A model is proposed to explain hysteresis observed in fireball formation and extinction as electrode bias is varied in partially ionized plasmas. Formation is predicted after a sufficiently deep potential well for electrons is established in the electron sheath of the electrode. Under the experimental conditions considered, once the fireball forms, the plasma potential rapidly increases, resulting in electrons being only lost to the electrode. Previous predictions suggest that once formed, the fireball double layer must maintain a potential close to the ionization potential of the neutral gas to remain in a steady state. In this paper, it is predicted that changes in electrode bias after formation result in a corresponding change in the fireball size and plasma potential. This change in plasma potential allows the double layer potential to be maintained at biases both above and below the electrode bias at onset. The fireball extinguishes when the required double layer potential can no longer be maintained with the balance of current loss of the bulk plasma. These predictions are tested experimentally and are found to be in good agreement with the measurements.
Fireballs are a discharge phenomenon that can occur near electrodes biased above the plasma potential by an amount greater than the neutral gas ionization potential.1 They are characterized by a secondary plasma whose plasma potential is near the electrode potential and at its boundary is separated from the bulk plasma by a double layer. Typically, the fireball plasma is several hundred Debye lengths, much larger than the initial sheath scale. Recent experimental studies of fireballs have focused on their stability,2–5 properties as ion sources,6,7 and ability to induce neutral gas flows.8–10 One of the most common observations is hysteresis in the current-voltage (I-V) traces between the upswing and downswing of the electrode bias11,12 [see Fig. 1(a)]. Upon increasing the electrode bias, the fireball onset is abrupt lasting on the order of a microsecond once a critical electrode bias is exceeded.11,13 This critical bias is determined by the neutral gas pressure, the electrode area, and the electron-impact ionization cross section of the neutral gas.14 After onset, increased current collection is observed primarily due to the greater electron collection by the surface area of the fireball compared to that of the initial electron sheath and also due to an increased ionization rate within the fireball. Upon decrementing the electrode bias below the critical bias, the fireball persists and the increased current collection relative to the pre-fireball formation value continues to be observed. The fireball eventually collapses after continued decrementation of the electrode bias, and the electron current collection returns to pre-fireball levels.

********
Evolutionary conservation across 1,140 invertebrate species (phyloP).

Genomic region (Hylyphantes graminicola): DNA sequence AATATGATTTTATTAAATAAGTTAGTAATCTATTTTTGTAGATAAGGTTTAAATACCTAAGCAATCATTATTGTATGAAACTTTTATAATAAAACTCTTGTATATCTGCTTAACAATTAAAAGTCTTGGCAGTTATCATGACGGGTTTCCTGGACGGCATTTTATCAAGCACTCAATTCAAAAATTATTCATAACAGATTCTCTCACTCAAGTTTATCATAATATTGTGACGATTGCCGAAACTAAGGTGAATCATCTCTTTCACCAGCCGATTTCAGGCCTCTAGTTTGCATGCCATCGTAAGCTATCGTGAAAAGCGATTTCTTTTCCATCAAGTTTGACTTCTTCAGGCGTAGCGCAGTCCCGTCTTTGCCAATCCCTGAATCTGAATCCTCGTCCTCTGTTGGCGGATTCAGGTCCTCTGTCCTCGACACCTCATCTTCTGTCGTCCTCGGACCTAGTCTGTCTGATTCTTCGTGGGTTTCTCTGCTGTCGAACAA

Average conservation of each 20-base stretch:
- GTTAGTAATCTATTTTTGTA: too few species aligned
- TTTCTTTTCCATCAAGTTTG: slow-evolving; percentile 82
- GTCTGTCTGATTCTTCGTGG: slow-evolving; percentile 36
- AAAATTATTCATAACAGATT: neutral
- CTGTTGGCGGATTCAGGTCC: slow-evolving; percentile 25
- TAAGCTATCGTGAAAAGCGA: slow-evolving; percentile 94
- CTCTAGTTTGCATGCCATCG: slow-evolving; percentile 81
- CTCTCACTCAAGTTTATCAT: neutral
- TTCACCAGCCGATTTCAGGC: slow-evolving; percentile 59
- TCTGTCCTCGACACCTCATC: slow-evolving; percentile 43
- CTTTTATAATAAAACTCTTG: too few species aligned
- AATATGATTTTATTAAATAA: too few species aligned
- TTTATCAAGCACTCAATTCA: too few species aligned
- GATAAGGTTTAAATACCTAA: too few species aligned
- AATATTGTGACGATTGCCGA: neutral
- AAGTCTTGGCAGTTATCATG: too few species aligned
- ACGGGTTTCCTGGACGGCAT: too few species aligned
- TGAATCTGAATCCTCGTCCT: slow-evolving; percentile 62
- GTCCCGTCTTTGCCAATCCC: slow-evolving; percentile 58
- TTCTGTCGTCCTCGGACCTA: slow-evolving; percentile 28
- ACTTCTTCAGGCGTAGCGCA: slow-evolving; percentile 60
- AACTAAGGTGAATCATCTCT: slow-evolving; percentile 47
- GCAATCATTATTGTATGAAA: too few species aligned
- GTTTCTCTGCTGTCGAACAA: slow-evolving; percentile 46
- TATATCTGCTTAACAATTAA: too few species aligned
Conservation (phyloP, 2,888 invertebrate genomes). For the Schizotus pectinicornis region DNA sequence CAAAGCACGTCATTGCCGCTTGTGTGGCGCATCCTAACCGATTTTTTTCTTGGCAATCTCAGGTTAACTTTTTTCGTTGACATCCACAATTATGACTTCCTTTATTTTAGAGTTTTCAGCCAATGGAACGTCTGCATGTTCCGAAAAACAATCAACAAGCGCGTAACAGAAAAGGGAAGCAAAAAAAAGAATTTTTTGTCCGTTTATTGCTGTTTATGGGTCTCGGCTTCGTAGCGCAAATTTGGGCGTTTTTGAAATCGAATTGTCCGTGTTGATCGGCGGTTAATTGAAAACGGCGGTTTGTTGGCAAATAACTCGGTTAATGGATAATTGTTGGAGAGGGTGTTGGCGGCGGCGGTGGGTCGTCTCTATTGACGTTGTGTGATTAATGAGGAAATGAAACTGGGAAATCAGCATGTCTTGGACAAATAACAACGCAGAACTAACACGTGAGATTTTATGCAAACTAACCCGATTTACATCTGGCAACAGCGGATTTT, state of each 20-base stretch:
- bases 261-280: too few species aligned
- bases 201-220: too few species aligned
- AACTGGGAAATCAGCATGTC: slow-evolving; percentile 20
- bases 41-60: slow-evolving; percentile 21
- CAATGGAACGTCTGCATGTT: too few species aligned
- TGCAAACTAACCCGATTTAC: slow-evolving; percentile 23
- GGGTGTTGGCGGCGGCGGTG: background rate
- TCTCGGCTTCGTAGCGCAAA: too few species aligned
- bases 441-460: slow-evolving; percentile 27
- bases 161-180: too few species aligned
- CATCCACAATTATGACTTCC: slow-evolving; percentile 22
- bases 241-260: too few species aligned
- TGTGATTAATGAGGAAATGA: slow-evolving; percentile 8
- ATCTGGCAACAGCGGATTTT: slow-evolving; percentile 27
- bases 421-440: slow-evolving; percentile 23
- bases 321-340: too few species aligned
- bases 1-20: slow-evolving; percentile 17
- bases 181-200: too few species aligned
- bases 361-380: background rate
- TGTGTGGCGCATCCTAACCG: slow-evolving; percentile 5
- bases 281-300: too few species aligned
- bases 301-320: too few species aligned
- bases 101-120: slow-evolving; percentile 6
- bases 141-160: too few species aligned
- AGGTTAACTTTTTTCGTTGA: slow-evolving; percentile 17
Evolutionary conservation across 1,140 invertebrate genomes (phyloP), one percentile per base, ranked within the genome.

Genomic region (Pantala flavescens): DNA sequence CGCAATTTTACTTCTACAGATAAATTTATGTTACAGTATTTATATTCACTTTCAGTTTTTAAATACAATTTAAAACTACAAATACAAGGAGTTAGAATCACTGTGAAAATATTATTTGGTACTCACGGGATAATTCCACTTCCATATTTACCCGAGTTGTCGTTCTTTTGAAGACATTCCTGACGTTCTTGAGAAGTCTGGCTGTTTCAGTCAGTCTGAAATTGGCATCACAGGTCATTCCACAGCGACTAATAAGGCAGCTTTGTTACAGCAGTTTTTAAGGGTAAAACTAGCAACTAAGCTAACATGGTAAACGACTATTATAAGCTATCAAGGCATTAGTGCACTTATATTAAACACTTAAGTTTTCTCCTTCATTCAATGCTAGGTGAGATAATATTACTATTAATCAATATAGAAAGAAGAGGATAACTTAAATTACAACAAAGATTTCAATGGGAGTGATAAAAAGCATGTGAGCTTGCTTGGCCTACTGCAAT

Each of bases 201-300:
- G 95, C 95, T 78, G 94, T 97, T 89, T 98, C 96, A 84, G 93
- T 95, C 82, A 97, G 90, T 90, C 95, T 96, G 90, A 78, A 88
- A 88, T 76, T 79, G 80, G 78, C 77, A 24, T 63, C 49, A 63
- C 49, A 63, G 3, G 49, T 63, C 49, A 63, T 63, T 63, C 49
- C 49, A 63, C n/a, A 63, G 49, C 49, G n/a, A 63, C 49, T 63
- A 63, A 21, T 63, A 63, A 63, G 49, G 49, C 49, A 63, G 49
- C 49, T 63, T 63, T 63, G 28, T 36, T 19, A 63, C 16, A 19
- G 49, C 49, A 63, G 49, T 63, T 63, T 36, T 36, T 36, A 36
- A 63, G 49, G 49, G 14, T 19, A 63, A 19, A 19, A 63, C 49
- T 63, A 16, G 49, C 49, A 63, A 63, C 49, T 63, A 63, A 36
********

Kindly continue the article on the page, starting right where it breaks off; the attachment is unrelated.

When the plasma chamber is small enough, fireball formation results in a state of global non-ambipolar flow where electrons are only lost through the fireball surface area.15 In this state, the bulk plasma potential is locked to a fixed offset of the potential of the electrode due to the nearly exclusive collection of electrons by the electrode resulting from the relatively large ratio of the electron collection area, represented by the fireball surface area, to the ion collection area represented by the plasma chamber wall. This behavior has been observed in previous experimental studies.11,12 The description in this paper concerns plasmas in which changes in the fireball size affect the bulk plasma potential where, as to be shown, the fireball area is limited by the chamber size and the requirement for global current balance.
In this paper, a mechanism for this hysteresis is presented. The critical electrode bias required for fireball onset was described in a previous work as being due to the formation of an ion rich layer by increased ionization in the electron sheath.14 Here, the model is extended to predict the minimum electrode bias that can maintain a fireball after formation. Fireballs in the steady state have been observed and theoretically predicted to have a double layer potential near the ionization potential of the neutral gas.11,12,14 A double layer potential near the ionization potential is needed to preserve the particle and power balance of the fireball.14 This paper predicts that as the electrode bias varies, the surface area of the fireball will change, causing changes in the plasma potential and allowing the required double layer potential to be maintained. The fireball is predicted to extinguish only at a sufficiently low electrode bias that the minimum double layer potential can no longer be maintained. These predictions are shown to compare well with new experimental measurements.
In the model of Ref. 14, the critical electrode bias for fireball onset relative to the plasma potential, Δϕc, was determined by requiring that the ion birth rate due to electron-impact ionization of neutrals within the electron sheath exceeds the ion loss rate to the bulk plasma through the sheath surface. Once this occurs, a potential well for electrons forms due to the buildup of ions in the sheath, which traps low energy electrons born from ionization and forms a quasineutral fireball plasma. In the model, the critical electrode bias is determined by
is the electron sheath thickness16,17 and
is the ratio of the sheath surface area to the electrode surface area, with D being the electrode diameter. Given data for the energy dependent electron-impact ionization cross section of the neutral species and its density, , and nn, the critical bias can be solved. This produced estimates for the critical bias which accurately predicted experimental values for the variation in both the pressure and electrode size observed in Ref. 12.
The model in Ref. 14 also predicted requirements for a steady-state fireball by considering the particle and power balance of the fireball plasma along with the flux balance given by the Langmuir condition , where are the flux densities of the electrons and ions at the boundary of the double layer. The condition for the double layer potential was found to be